29 July 2010
Role and impacts of the geoblogosphere (July Accretionary Wedge)
Posted by Jessica Ball
|Not that kind of impact! Courtesy NASA/Don Davis.|
David Bressan over at History of Geology poses the questions du mois: How can geoblogging impact society and “real geology”? Should and can we promote the “geoblogosphere”? Are blogs private “business” or public affairs? Are institutions undervaluing the possibilities given by this new method of communication?
I don’t think geoblogging is only breaking down barriers between Earth and space scientists and the non-scientist public, either. Personally, I’ve found that geoblogging has opened up a whole new social and professional group to me – one that I never would have been able to build from the “traditional” routine of academic collaboration and conferences. I hope that someday I’ll be able to collaborate with my fellow geobloggers and broaden the impact and usefulness of my work. And I think that’s a worthy goal for E&S; scientists as a whole: not to only bury themselves in a narrow area of research, but to remember that acquiring new knowledge depends on a foundation drawn from many disciplines.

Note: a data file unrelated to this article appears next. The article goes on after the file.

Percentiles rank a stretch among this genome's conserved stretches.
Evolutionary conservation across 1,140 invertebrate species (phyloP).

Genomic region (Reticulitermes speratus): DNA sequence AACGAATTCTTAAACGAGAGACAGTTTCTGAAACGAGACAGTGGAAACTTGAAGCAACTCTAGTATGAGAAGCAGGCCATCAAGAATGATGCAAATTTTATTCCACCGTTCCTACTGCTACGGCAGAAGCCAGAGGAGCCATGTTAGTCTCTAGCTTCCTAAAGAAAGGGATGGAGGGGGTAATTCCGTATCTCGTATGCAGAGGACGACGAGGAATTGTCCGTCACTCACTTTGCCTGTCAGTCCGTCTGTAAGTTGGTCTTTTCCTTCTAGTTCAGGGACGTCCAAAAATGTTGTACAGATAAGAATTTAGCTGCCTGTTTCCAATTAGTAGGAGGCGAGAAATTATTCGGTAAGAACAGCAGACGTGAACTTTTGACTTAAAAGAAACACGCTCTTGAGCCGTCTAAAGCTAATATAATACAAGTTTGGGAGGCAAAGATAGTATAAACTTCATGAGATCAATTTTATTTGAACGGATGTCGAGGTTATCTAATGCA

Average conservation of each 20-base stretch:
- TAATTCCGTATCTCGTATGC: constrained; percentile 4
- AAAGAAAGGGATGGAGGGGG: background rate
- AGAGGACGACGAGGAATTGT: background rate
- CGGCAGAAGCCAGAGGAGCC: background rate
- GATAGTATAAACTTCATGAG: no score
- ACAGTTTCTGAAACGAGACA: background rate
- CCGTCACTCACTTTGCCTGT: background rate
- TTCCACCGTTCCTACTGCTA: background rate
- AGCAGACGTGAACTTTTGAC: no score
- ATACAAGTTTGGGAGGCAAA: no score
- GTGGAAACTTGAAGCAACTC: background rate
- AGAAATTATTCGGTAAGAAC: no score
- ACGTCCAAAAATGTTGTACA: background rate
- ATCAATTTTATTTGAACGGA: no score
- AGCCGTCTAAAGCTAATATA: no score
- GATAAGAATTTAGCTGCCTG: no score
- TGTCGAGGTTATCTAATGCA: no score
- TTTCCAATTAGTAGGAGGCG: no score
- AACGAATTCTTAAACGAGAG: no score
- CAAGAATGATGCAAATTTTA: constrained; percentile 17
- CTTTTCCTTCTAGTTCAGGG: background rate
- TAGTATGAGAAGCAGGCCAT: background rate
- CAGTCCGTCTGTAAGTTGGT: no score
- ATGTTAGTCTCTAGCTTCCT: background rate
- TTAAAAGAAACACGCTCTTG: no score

In the past, collaboration depended on the post office, the telephone, and face-to-face meetings; the final products of our research on conference schedules and journal editors. With email and blogging, we now have an even faster and more powerful way to share our work with each other and the public. Though it certainly will not – and should never – replace the systems that have developed over centuries of research, I think geoblogging is a wonderful way to supplement them.
I aggree with all you said and I'm a fan of the geoblogosphere, an opportunity to get in contact with the world geology from my island in Azores.